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Home arrow News arrow Local News arrow CITY SAYS NO TO ELECTRIC POWER AT BEAVER CREEK

CITY SAYS NO TO ELECTRIC POWER AT BEAVER CREEK

By Ray Linker

Observer Staff Writer

The La Grande City Council has decided not to pursue development of a hydroelectric project at the Beaver Creek watershed.

The watershed, 20 miles south of La Grande, could be a source of water for the city but has an antiquated pipeline from the site and there is little likelihood of it ever being used to supply water to city residents.

Since that is the case, it would not be profitable to install any type of equipment that would supply electricity to city residents.

A feasibility study by the engineering firms of Montgomery Watson Harza Engineers of the Tri-Cities and Anderson, Perry and Associates of La Grande, stated, by using baseline parameters for unit selection, construction costs and power values, it is not economically feasible to build a hydroelectric generation facility by itself. ... It may be economical to construct a hydroelectric generation facility if the city constructs a water treatment plant and all associated costs of the watershed and transmission line are borne by the water department.

The watershed has been a source of water for La Grande in the past, but the city now relies on wells.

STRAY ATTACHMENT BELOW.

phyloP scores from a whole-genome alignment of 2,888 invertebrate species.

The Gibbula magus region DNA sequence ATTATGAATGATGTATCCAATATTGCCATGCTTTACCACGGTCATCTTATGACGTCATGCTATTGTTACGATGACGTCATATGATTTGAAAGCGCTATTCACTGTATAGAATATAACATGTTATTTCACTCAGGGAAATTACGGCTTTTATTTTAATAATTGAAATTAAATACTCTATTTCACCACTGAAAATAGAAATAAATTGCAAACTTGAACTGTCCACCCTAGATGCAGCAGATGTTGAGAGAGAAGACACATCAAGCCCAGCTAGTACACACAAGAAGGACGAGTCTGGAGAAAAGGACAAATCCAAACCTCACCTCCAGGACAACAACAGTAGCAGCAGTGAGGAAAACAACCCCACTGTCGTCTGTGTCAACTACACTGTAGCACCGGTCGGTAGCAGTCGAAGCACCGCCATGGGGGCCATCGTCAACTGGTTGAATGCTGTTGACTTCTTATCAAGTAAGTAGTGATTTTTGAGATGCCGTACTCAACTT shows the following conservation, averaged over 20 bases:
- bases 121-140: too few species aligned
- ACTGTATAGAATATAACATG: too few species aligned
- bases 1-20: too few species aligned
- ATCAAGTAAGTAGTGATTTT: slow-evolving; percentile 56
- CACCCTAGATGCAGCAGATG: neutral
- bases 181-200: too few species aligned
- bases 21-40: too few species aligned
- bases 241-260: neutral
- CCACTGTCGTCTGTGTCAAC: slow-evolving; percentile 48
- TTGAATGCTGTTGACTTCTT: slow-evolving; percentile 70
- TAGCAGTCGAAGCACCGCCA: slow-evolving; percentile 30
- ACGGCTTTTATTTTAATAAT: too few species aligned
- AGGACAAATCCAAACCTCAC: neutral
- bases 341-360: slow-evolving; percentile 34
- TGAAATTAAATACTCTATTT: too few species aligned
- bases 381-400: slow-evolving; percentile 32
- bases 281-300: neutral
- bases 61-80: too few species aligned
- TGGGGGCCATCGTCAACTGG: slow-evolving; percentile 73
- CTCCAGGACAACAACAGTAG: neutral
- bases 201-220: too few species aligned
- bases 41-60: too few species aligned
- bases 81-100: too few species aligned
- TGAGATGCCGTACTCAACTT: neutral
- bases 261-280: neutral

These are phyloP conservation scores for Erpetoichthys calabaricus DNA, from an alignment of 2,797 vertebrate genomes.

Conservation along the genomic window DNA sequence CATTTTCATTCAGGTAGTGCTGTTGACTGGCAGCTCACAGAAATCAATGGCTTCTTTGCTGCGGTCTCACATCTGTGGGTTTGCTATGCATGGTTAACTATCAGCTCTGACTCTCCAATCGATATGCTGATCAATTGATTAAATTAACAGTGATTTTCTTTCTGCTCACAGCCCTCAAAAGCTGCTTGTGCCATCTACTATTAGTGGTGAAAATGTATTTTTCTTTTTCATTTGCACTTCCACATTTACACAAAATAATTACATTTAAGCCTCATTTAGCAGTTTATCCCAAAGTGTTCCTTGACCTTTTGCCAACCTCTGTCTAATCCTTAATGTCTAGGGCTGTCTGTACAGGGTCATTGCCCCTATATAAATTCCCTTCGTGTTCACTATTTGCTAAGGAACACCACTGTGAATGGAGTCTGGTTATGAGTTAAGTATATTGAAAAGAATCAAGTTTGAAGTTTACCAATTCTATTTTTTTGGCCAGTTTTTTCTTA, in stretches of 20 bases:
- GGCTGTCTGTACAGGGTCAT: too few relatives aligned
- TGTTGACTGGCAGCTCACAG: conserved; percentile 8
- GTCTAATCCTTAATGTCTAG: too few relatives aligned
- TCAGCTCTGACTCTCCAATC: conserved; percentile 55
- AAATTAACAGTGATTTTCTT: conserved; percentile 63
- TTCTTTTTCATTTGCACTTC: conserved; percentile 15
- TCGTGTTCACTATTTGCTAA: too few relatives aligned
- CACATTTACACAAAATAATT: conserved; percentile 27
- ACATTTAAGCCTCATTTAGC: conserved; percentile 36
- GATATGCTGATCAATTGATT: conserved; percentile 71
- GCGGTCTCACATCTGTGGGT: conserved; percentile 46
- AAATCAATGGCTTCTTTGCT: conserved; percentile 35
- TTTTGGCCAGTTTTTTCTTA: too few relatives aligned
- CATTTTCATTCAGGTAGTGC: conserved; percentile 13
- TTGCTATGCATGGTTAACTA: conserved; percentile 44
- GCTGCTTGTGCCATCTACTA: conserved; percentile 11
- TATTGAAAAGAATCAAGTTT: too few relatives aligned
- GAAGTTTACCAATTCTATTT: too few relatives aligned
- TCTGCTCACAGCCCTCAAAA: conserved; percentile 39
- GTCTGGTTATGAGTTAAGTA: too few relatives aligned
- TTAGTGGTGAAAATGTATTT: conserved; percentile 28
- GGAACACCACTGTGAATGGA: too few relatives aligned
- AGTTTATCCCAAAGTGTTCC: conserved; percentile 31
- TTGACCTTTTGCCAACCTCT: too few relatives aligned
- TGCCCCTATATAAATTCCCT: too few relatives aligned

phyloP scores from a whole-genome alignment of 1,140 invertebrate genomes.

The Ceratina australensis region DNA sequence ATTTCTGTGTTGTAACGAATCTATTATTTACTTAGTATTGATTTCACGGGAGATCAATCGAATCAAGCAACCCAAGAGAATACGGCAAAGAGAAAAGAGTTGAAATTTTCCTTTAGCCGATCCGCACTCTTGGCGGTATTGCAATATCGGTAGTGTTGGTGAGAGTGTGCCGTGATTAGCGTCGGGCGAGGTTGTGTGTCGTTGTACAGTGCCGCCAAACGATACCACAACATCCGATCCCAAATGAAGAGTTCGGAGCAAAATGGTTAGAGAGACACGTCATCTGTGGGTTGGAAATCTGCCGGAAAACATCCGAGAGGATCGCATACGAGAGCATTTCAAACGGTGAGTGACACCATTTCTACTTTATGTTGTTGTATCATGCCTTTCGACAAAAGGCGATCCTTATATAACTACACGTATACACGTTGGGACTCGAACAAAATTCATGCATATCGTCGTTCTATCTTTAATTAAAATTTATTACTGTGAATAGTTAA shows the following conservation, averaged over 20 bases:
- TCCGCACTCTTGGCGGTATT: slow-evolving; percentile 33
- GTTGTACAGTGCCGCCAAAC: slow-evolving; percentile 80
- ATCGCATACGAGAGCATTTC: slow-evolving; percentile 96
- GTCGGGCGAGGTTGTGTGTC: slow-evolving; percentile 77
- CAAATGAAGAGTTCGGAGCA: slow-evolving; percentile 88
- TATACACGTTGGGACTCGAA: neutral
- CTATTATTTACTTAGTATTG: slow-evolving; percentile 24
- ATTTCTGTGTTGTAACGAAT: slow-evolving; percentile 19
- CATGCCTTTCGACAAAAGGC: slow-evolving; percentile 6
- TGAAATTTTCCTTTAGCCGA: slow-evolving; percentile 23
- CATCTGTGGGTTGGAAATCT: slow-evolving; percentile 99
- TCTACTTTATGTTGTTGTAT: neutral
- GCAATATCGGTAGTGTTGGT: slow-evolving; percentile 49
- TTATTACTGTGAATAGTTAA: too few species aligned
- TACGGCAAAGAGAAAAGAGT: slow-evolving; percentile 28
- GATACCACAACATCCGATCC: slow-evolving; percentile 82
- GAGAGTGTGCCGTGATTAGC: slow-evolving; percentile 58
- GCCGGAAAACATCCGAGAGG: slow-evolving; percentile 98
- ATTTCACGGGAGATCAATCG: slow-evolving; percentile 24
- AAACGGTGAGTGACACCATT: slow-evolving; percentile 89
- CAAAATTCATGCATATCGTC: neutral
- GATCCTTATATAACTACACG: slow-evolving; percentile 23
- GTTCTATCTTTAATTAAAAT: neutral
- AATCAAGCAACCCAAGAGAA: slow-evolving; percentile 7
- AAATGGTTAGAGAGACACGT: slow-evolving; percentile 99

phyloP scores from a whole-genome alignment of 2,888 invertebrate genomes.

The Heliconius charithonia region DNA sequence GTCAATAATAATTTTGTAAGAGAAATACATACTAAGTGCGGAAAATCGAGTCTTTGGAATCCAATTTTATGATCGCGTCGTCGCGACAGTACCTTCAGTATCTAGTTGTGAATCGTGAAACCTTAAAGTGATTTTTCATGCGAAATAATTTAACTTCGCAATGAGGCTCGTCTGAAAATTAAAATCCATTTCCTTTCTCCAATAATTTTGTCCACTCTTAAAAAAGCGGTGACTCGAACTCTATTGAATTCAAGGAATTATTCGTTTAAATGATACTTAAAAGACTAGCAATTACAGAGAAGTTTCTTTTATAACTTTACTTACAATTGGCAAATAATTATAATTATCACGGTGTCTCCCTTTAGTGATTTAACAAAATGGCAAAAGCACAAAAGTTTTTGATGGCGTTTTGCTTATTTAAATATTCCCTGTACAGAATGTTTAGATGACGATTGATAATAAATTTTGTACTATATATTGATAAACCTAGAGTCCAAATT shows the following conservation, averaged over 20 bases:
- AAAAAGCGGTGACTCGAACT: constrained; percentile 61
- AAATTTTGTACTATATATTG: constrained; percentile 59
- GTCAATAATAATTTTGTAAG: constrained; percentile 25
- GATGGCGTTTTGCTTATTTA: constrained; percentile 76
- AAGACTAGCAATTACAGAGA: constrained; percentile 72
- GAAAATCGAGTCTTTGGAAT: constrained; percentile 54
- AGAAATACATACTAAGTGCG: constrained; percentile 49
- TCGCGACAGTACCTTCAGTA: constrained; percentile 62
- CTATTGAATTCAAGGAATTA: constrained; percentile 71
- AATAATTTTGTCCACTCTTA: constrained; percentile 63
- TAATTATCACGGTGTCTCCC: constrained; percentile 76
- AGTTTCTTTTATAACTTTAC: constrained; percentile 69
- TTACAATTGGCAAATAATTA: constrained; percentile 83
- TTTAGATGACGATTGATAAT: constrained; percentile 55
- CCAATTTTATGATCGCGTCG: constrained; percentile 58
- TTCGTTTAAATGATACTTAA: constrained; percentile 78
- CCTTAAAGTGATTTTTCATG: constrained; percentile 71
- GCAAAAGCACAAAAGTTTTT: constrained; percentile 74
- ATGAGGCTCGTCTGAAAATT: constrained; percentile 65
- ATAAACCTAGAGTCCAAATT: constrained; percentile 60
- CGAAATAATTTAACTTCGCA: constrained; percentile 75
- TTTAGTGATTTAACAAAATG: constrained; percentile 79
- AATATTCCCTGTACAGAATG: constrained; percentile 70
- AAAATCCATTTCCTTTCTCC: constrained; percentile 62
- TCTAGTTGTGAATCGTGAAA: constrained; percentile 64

City Manager Wes Hare told the council, There is no immediate need for Beaver Creek as a water source for the city. Well water is dramatically cheaper than what it would cost to get water from Beaver Creek. We could drill three wells for the same cost, based on what we paid to drill our last well.

Hare said in a report to the council, Prices for electricity appear to have stabilized, and even if they had not, the potential capacity of a Beaver Creek generator would be so small that it would not pay for itself.

He said several Oregon cities have looked at similar projects

and most have reached the same conclusion.

Another reason the city isnt likely to use Beaver Creek as a source is the condition of the pipeline, built between 1939 and 1949. Portions have deteriorated and there is minor leakage, according to the

city. Six intake structures are

deteriorated.

While the council decided not to pursue the hydro power issue, councilor Doyle Slater said the city should look at it in another year.

Reach Ray Linker at This e-mail address is being protected from spam bots, you need JavaScript enabled to view it

 
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